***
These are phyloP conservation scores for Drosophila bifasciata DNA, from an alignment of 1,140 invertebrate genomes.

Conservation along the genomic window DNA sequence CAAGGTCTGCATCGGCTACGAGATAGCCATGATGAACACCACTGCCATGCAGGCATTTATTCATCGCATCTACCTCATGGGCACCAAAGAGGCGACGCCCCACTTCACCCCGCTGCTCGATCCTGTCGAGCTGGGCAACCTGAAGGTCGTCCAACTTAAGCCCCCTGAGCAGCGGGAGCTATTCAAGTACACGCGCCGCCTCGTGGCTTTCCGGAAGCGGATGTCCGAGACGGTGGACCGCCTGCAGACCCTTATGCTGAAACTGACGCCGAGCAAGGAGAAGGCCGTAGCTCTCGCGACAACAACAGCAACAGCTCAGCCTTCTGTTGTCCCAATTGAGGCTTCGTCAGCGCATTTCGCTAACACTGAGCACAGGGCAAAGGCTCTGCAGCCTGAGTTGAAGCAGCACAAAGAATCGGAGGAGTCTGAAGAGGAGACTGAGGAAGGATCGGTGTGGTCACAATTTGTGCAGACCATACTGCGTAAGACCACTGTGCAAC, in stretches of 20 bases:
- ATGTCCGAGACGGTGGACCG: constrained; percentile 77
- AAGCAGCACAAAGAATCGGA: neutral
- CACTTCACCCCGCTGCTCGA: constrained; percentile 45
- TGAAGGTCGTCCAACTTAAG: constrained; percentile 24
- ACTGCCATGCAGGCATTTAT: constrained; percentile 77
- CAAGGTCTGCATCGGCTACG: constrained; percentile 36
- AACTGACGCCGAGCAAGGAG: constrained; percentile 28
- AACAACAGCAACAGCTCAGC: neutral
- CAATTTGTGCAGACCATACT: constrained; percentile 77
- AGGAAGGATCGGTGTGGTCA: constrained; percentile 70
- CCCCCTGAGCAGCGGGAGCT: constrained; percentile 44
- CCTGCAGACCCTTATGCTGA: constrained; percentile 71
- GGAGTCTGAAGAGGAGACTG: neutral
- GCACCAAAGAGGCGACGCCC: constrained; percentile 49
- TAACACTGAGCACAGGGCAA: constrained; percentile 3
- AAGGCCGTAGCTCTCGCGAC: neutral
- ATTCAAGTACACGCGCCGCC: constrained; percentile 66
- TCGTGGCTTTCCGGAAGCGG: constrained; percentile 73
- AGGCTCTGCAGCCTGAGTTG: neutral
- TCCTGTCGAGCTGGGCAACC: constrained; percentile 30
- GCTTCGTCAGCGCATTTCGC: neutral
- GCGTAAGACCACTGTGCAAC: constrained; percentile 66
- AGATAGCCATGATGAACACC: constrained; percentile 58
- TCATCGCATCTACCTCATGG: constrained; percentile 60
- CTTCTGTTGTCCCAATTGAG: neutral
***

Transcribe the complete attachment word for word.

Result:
These are phyloP conservation scores for Drosophila bifasciata DNA, from an alignment of 1,140 invertebrate genomes.

Conservation along the genomic window DNA sequence CAAGGTCTGCATCGGCTACGAGATAGCCATGATGAACACCACTGCCATGCAGGCATTTATTCATCGCATCTACCTCATGGGCACCAAAGAGGCGACGCCCCACTTCACCCCGCTGCTCGATCCTGTCGAGCTGGGCAACCTGAAGGTCGTCCAACTTAAGCCCCCTGAGCAGCGGGAGCTATTCAAGTACACGCGCCGCCTCGTGGCTTTCCGGAAGCGGATGTCCGAGACGGTGGACCGCCTGCAGACCCTTATGCTGAAACTGACGCCGAGCAAGGAGAAGGCCGTAGCTCTCGCGACAACAACAGCAACAGCTCAGCCTTCTGTTGTCCCAATTGAGGCTTCGTCAGCGCATTTCGCTAACACTGAGCACAGGGCAAAGGCTCTGCAGCCTGAGTTGAAGCAGCACAAAGAATCGGAGGAGTCTGAAGAGGAGACTGAGGAAGGATCGGTGTGGTCACAATTTGTGCAGACCATACTGCGTAAGACCACTGTGCAAC, in stretches of 20 bases:
- ATGTCCGAGACGGTGGACCG: constrained; percentile 77
- AAGCAGCACAAAGAATCGGA: neutral
- CACTTCACCCCGCTGCTCGA: constrained; percentile 45
- TGAAGGTCGTCCAACTTAAG: constrained; percentile 24
- ACTGCCATGCAGGCATTTAT: constrained; percentile 77
- CAAGGTCTGCATCGGCTACG: constrained; percentile 36
- AACTGACGCCGAGCAAGGAG: constrained; percentile 28
- AACAACAGCAACAGCTCAGC: neutral
- CAATTTGTGCAGACCATACT: constrained; percentile 77
- AGGAAGGATCGGTGTGGTCA: constrained; percentile 70
- CCCCCTGAGCAGCGGGAGCT: constrained; percentile 44
- CCTGCAGACCCTTATGCTGA: constrained; percentile 71
- GGAGTCTGAAGAGGAGACTG: neutral
- GCACCAAAGAGGCGACGCCC: constrained; percentile 49
- TAACACTGAGCACAGGGCAA: constrained; percentile 3
- AAGGCCGTAGCTCTCGCGAC: neutral
- ATTCAAGTACACGCGCCGCC: constrained; percentile 66
- TCGTGGCTTTCCGGAAGCGG: constrained; percentile 73
- AGGCTCTGCAGCCTGAGTTG: neutral
- TCCTGTCGAGCTGGGCAACC: constrained; percentile 30
- GCTTCGTCAGCGCATTTCGC: neutral
- GCGTAAGACCACTGTGCAAC: constrained; percentile 66
- AGATAGCCATGATGAACACC: constrained; percentile 58
- TCATCGCATCTACCTCATGG: constrained; percentile 60
- CTTCTGTTGTCCCAATTGAG: neutral